To me the hot dog is a lot like American exceptionalism. It is a meat with endless possibilities. I will acknowledge that tradition dictates that only mustard is used to adorn its casing. However, I am a ketchup lover. If I could get away with it, I would put ketchup on ketchup as per the boast on a popular t-shirt.

My editor believes my use of ketchup on a hot dog is weird, alien, and possibly communistic. I will argue that when it comes to hot dog condiments, I am neither hetero nor gay; instead, I prefer the middle of the road, savoring the best of both worlds. I am bi-condimental. There, take that, spellcheck!

Here is how I dress my dog. First, spread open the bun, wide. (no double entendre intended.) Lay down a slice of cheese (American, cheddar, Swiss, no matter; consumer’s choice). Place hot dog on cheese and slice lengthwise. Spoon relish on one side of the dog; lay down a line of mustard on the other side. Fill center of hot dog with chopped onions. Top hot dog with a line of ketchup down the center of the sandwich.

There, let’s see Putin swallow that!

(EDITOR’S NOTE: As one with the freedom to express an opposing point of view, I feel I must defend the traditional simplicity of yellow mustard on a hot dog. Mustard is heavenly, a divine sauce that is bright in color, and has the consistency of…)

baby puke!

(EDITOR’S NOTE: Who wrote that? Okay, fine! This blog entry ends here!)

(Thank you for reading. Next week in the New York Times op-ed page: “Anti-Semitism is Fun,” by A. Hitler.)


Anonymous Janey said...

A hot dog is "a meat"?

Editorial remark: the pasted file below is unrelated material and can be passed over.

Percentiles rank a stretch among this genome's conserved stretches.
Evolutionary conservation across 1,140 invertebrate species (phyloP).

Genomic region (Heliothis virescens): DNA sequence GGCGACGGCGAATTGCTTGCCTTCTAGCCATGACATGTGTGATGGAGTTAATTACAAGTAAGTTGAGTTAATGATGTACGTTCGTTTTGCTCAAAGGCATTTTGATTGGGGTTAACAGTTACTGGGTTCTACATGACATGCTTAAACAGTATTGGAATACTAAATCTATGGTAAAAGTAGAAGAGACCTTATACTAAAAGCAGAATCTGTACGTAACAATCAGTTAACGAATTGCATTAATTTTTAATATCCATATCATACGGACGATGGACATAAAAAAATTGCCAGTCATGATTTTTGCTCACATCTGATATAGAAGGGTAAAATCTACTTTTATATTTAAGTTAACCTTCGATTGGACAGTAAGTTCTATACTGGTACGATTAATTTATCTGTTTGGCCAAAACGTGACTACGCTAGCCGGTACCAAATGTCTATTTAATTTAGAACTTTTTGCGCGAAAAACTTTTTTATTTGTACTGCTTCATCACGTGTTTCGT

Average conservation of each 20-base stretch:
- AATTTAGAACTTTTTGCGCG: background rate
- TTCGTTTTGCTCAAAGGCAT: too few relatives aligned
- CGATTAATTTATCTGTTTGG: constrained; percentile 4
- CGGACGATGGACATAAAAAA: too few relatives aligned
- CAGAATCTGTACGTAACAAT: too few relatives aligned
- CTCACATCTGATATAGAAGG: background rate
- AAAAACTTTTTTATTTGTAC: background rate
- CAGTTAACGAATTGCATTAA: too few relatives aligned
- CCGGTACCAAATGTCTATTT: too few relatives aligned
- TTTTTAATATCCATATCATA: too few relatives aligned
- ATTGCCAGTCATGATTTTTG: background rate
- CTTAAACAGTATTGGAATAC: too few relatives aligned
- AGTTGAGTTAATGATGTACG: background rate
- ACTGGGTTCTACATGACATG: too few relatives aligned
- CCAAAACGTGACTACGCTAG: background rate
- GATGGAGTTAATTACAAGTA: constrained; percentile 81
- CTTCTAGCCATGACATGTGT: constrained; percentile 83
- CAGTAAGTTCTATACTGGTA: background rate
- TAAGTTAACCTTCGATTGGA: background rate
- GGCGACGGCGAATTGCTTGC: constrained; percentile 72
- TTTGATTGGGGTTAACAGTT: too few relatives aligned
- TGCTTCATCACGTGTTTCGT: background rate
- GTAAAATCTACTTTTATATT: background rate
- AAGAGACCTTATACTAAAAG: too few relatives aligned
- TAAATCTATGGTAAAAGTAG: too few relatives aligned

"spread open the bun"?

RTG, what have you been smoking?

And I would like to see Putin "swallow that" -- whole -- and choke on it -- for his stance on gay rights!

September 14, 2013 at 10:05 AM  
Blogger todd gunther said...

Good Morning, Janey! Thank you for the comments. DISCLAIMER: No substances, controlled or otherwise were used or abused in the production of my last entry. I realize this makes my logic look all the more bizarre, but certainly not as bizarre as the twisted minds (like Putin) that we have to put up with!

September 18, 2013 at 6:06 AM  
Blogger David Jeffreys said...

You don't mention whether after adding so many toppings, you are able to close the sides of the buns! And thus insert it into your mouth! Perhaps you eat it with a knife and fork.

Here in the south, we open a steamed bun and insert hot dog with mustard (though I prefer Dijonnaise), add slaw and chili in that order and enjoy. Some add raw onions, but never relish or ketchup. A whole dill or sour pickle on the side is a plus.

Next, you must tell us how to eat a Philly Cheesesteak! I sure hope it is not with that awful cheese whiz stuff.

September 18, 2013 at 11:43 PM